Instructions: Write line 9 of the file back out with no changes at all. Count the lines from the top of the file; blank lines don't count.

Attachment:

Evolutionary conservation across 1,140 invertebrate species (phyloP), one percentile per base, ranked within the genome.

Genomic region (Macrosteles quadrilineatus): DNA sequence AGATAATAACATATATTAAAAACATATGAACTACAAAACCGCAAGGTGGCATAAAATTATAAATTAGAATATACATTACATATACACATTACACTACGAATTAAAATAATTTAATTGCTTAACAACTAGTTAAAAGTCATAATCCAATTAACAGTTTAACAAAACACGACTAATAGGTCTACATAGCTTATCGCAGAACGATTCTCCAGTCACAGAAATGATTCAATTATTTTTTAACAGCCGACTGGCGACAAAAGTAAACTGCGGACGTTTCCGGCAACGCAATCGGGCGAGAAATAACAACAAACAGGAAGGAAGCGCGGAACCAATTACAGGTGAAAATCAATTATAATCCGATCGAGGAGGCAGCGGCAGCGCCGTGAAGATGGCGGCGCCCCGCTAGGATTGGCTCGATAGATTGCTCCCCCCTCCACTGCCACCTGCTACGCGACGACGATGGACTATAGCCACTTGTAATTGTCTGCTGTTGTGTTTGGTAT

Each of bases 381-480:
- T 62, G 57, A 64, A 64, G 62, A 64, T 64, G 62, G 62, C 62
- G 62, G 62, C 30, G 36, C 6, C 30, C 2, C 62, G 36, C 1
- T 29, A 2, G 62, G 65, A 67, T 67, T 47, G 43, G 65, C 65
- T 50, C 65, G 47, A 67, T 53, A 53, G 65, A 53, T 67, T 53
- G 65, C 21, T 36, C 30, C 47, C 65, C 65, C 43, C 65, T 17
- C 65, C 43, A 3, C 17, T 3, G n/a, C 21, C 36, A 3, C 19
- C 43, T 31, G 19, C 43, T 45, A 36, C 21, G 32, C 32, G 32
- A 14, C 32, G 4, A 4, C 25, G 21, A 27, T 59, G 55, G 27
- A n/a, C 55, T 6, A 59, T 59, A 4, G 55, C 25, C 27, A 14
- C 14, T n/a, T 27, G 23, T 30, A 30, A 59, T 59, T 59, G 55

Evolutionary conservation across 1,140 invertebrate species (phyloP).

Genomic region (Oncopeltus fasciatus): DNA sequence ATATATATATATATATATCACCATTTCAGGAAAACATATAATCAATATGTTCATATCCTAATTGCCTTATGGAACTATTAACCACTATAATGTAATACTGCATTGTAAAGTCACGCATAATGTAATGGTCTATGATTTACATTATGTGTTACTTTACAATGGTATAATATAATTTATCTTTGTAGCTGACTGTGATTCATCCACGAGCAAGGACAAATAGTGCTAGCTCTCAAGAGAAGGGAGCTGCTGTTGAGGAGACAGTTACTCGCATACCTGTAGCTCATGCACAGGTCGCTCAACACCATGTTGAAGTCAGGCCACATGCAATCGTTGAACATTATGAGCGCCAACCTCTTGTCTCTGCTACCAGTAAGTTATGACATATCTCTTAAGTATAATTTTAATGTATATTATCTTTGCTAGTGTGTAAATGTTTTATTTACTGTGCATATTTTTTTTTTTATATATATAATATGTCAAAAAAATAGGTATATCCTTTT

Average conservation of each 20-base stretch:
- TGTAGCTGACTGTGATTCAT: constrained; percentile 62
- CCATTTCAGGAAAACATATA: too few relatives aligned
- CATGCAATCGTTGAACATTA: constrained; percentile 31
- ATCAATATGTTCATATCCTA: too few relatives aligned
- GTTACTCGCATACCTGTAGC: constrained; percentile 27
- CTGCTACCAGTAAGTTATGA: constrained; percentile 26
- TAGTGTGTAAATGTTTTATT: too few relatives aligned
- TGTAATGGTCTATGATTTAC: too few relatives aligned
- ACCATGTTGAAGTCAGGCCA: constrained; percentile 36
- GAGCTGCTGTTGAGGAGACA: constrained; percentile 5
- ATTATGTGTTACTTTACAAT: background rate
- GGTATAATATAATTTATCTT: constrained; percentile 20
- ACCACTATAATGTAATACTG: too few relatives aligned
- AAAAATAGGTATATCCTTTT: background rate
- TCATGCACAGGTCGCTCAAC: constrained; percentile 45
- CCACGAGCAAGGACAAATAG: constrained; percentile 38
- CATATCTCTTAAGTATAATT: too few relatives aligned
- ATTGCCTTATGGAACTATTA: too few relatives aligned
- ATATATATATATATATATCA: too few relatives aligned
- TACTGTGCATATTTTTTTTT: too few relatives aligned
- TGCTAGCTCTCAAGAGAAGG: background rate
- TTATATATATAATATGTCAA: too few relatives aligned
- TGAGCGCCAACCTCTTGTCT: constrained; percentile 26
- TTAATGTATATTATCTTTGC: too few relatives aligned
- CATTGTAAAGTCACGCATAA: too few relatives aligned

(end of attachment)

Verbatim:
- C 65, C 43, A 3, C 17, T 3, G n/a, C 21, C 36, A 3, C 19